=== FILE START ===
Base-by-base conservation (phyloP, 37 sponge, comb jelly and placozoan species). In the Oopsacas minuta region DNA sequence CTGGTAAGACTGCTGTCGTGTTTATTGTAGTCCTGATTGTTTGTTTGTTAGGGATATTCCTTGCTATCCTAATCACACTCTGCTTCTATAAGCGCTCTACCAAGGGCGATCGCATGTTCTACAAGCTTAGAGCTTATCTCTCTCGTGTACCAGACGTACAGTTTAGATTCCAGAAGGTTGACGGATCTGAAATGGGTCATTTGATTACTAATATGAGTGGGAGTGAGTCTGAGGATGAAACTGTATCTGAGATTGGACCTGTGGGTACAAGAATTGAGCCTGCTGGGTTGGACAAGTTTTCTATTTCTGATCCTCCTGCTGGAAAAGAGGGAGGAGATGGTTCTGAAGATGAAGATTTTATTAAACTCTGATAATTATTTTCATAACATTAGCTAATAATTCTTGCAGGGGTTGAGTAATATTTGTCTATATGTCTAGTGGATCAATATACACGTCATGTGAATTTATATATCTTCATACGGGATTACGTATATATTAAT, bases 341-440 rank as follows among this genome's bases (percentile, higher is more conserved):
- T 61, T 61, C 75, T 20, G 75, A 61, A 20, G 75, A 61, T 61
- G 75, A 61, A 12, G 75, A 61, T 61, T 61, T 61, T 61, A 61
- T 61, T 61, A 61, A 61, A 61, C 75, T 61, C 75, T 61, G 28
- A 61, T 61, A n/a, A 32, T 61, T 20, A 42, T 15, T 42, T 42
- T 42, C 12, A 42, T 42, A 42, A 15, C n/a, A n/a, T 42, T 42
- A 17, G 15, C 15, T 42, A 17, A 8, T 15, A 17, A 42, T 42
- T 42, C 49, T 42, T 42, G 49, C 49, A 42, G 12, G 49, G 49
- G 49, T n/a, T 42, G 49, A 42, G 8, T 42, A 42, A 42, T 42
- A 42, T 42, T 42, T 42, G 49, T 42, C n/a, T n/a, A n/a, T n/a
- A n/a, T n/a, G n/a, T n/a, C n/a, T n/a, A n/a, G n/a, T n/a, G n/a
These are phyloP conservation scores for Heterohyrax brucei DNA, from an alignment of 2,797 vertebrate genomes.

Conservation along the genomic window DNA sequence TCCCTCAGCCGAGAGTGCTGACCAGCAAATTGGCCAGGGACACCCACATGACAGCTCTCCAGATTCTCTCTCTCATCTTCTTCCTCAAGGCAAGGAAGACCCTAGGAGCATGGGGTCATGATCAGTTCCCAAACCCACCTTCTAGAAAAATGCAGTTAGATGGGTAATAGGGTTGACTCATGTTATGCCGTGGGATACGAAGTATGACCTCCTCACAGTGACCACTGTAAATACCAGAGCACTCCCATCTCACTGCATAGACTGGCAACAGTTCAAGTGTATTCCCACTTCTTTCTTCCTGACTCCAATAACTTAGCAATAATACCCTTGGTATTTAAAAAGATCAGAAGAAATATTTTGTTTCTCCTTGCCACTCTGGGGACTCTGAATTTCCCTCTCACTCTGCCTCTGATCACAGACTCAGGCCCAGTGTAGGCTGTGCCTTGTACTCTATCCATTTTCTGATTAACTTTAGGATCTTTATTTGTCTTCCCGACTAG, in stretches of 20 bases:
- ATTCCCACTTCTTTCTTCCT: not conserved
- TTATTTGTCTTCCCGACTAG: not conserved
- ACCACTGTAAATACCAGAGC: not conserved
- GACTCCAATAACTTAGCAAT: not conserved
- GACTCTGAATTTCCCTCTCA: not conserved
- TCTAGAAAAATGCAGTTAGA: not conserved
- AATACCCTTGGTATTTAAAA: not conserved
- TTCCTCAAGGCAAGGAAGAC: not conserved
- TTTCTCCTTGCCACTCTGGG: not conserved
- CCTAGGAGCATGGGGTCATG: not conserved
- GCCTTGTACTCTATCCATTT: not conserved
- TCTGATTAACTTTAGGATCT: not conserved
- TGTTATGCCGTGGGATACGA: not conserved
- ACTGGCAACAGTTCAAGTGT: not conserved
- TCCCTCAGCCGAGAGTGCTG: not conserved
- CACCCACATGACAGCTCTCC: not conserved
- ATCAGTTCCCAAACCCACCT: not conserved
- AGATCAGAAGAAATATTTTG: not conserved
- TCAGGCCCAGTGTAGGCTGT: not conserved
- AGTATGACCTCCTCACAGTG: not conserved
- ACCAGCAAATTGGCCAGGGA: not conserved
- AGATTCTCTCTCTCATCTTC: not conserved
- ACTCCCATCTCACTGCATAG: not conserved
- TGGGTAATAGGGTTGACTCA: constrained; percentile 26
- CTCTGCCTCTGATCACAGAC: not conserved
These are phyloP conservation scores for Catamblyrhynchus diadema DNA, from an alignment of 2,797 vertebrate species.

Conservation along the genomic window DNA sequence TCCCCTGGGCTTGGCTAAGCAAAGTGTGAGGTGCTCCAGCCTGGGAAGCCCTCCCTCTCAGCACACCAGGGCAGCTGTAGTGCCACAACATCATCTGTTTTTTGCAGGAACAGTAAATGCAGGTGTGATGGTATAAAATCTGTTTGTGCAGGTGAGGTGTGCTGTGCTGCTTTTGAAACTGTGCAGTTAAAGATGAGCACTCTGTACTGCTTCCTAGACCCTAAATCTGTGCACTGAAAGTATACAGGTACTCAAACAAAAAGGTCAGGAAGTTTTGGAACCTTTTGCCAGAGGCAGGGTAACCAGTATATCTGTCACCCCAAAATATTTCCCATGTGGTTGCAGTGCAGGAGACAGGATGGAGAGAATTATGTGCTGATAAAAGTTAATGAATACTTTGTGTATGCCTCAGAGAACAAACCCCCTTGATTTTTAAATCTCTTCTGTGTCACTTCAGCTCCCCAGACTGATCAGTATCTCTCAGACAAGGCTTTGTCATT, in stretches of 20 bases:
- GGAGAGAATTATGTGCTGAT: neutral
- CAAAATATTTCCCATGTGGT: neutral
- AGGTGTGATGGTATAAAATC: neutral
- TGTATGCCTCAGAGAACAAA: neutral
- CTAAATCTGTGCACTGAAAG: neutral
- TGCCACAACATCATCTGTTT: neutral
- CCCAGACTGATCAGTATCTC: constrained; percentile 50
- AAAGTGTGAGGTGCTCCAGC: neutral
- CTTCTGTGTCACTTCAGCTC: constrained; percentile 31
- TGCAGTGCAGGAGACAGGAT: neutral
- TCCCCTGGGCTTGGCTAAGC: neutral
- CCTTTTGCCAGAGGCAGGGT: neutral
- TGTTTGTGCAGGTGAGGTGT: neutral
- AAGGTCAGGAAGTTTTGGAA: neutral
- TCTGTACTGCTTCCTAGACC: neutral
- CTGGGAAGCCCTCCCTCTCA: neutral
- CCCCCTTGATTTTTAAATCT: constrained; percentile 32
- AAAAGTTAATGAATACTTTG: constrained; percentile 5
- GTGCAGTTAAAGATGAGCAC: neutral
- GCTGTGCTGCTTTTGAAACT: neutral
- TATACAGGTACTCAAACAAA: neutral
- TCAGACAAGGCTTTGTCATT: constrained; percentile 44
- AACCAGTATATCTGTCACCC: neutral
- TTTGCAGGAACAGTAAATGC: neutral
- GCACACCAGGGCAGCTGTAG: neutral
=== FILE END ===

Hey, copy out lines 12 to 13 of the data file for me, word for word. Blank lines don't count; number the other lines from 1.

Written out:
These are phyloP conservation scores for Heterohyrax brucei DNA, from an alignment of 2,797 vertebrate genomes.

Conservation along the genomic window DNA sequence TCCCTCAGCCGAGAGTGCTGACCAGCAAATTGGCCAGGGACACCCACATGACAGCTCTCCAGATTCTCTCTCTCATCTTCTTCCTCAAGGCAAGGAAGACCCTAGGAGCATGGGGTCATGATCAGTTCCCAAACCCACCTTCTAGAAAAATGCAGTTAGATGGGTAATAGGGTTGACTCATGTTATGCCGTGGGATACGAAGTATGACCTCCTCACAGTGACCACTGTAAATACCAGAGCACTCCCATCTCACTGCATAGACTGGCAACAGTTCAAGTGTATTCCCACTTCTTTCTTCCTGACTCCAATAACTTAGCAATAATACCCTTGGTATTTAAAAAGATCAGAAGAAATATTTTGTTTCTCCTTGCCACTCTGGGGACTCTGAATTTCCCTCTCACTCTGCCTCTGATCACAGACTCAGGCCCAGTGTAGGCTGTGCCTTGTACTCTATCCATTTTCTGATTAACTTTAGGATCTTTATTTGTCTTCCCGACTAG, in stretches of 20 bases: